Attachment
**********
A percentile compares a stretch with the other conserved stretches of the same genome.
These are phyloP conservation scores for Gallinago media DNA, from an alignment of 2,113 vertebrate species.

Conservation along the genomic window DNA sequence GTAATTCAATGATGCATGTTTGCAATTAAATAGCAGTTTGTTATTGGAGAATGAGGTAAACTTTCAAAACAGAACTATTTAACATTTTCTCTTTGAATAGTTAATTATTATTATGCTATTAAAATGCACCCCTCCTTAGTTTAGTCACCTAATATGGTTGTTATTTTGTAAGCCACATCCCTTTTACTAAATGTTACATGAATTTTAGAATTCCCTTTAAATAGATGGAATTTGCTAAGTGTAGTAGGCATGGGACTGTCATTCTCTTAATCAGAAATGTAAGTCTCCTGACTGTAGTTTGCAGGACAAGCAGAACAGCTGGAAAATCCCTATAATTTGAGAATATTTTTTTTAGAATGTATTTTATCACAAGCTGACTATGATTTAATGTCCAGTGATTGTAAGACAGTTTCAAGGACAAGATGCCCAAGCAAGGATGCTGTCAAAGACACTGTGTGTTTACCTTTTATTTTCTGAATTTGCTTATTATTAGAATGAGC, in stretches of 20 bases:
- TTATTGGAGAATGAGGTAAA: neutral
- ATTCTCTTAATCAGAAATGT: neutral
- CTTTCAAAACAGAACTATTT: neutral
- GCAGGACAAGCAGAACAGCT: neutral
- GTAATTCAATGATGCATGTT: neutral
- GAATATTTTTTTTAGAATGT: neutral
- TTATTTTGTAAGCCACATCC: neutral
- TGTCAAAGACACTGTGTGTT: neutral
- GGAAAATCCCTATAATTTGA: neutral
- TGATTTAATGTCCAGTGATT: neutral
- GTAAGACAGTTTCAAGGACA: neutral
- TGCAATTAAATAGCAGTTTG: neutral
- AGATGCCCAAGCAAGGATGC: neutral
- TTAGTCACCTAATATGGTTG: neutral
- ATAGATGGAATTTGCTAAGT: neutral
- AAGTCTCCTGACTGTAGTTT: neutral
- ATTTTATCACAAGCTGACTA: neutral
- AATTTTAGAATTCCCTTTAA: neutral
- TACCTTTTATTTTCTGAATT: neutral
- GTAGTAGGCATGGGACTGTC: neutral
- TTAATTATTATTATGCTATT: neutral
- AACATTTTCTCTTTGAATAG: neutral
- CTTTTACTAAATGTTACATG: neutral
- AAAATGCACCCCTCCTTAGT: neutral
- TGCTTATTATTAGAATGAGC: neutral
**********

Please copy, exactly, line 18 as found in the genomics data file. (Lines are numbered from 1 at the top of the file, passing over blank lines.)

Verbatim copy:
- ATAGATGGAATTTGCTAAGT: neutral